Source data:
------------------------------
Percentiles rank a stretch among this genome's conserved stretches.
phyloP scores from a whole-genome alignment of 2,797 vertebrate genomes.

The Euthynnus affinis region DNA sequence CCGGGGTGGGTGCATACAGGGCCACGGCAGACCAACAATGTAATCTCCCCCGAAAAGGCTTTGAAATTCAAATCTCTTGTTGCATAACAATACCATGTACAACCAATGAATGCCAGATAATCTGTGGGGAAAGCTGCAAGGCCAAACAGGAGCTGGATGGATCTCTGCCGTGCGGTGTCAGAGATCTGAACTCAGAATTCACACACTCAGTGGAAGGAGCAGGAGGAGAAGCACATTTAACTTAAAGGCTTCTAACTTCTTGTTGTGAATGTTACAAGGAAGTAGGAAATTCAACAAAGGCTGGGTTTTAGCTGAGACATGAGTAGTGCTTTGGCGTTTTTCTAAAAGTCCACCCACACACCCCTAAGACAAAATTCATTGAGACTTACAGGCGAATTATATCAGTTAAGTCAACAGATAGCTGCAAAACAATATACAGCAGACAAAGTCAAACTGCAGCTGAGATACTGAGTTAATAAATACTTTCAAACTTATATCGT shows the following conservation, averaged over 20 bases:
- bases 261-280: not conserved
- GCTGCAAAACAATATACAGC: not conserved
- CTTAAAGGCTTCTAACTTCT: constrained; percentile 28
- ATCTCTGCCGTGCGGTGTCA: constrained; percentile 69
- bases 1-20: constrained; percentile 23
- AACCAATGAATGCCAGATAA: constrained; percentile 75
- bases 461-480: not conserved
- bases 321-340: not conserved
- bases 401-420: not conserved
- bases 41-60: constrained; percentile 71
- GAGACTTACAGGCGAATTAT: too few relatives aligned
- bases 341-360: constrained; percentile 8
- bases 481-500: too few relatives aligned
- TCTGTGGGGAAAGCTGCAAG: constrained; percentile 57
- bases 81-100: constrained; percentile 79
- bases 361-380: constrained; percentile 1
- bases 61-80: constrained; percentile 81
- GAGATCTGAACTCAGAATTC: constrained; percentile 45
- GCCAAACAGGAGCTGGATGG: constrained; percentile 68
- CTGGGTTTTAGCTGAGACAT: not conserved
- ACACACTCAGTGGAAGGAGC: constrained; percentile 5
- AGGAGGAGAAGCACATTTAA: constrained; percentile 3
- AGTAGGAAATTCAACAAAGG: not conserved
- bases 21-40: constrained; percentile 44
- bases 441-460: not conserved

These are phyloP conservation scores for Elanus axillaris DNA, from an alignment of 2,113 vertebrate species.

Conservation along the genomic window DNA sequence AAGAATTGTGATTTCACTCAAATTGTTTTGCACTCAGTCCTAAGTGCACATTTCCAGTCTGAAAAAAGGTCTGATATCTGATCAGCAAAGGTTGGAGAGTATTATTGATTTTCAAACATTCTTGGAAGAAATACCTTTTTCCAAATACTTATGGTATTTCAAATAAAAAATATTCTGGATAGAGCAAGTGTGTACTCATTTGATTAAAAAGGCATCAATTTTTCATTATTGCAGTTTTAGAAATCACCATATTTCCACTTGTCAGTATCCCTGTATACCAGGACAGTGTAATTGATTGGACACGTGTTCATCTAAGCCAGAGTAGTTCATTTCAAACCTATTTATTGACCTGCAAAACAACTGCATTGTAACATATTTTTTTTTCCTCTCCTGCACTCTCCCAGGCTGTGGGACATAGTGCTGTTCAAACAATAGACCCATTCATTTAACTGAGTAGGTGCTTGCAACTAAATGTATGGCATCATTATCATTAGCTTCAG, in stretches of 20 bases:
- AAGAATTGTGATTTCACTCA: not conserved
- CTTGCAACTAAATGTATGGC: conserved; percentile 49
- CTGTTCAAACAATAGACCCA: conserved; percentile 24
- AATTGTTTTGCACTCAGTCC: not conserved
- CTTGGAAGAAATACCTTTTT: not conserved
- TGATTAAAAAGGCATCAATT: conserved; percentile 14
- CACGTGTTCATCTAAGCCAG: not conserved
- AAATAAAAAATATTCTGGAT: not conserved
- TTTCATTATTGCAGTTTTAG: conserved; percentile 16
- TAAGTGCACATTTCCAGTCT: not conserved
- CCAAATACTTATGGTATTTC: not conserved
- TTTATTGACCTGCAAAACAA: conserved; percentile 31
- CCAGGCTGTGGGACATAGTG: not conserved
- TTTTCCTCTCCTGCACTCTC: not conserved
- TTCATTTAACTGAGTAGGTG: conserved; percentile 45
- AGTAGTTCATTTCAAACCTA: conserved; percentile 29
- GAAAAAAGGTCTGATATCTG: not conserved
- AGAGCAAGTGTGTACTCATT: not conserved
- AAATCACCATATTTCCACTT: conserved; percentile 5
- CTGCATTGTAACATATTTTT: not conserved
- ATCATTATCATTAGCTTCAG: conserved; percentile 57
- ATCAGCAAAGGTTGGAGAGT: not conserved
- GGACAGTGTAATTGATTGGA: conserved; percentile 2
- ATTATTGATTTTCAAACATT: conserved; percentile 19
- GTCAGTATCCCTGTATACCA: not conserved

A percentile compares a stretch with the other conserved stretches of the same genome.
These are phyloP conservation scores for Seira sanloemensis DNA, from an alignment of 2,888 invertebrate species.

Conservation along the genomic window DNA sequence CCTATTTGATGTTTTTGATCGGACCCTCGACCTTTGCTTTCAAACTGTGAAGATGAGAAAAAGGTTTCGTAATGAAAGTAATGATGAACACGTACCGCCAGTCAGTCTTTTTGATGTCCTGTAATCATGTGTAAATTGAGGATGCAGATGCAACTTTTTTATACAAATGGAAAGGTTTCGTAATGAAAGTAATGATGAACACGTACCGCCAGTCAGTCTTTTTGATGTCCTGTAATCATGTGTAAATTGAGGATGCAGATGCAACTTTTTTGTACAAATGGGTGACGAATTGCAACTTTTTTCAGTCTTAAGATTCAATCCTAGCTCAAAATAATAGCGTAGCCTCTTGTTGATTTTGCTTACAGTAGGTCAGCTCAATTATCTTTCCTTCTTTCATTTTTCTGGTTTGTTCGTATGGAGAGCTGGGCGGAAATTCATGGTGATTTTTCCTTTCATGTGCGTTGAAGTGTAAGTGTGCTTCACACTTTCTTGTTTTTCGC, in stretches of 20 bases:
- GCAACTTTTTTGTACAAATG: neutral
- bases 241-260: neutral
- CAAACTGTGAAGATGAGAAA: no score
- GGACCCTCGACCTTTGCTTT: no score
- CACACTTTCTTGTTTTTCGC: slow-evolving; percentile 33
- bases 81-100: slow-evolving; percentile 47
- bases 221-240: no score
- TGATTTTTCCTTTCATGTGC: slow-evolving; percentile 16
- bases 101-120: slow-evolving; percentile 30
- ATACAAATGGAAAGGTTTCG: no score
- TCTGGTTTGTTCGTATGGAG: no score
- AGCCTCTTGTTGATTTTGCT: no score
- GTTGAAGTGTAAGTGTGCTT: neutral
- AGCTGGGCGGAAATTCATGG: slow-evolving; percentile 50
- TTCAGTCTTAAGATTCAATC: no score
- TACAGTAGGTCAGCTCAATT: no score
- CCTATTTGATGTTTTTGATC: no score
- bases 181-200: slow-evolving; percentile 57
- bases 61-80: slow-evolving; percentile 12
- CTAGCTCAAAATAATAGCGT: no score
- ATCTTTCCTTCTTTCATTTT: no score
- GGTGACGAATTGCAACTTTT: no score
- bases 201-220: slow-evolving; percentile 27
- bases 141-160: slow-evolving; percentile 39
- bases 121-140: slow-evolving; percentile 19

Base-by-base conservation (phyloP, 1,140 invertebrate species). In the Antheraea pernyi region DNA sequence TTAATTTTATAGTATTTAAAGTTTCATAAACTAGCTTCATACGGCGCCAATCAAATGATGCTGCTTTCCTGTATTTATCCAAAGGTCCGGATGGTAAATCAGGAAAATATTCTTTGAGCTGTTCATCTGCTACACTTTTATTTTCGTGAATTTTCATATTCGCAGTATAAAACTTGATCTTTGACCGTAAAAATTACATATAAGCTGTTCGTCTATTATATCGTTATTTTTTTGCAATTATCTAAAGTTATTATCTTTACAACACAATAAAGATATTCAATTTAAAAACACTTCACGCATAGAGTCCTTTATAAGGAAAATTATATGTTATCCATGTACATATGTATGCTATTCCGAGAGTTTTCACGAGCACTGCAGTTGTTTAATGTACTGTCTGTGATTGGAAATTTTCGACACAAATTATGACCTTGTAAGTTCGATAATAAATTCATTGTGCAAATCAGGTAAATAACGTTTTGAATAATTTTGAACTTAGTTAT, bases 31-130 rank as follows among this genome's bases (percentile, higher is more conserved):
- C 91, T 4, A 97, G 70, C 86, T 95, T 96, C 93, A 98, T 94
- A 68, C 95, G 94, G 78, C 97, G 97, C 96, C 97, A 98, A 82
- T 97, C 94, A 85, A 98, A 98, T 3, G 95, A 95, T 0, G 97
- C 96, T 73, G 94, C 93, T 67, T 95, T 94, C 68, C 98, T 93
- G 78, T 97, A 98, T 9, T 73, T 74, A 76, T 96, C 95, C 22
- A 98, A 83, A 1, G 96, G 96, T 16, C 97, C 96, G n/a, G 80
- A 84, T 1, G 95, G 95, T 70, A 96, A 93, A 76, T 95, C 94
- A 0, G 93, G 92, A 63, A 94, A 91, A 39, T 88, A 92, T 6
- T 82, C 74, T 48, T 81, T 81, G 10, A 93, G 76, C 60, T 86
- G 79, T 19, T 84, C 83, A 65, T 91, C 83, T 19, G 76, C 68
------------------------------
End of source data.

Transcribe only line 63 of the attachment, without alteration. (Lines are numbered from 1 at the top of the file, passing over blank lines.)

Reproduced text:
- CACACTTTCTTGTTTTTCGC: slow-evolving; percentile 33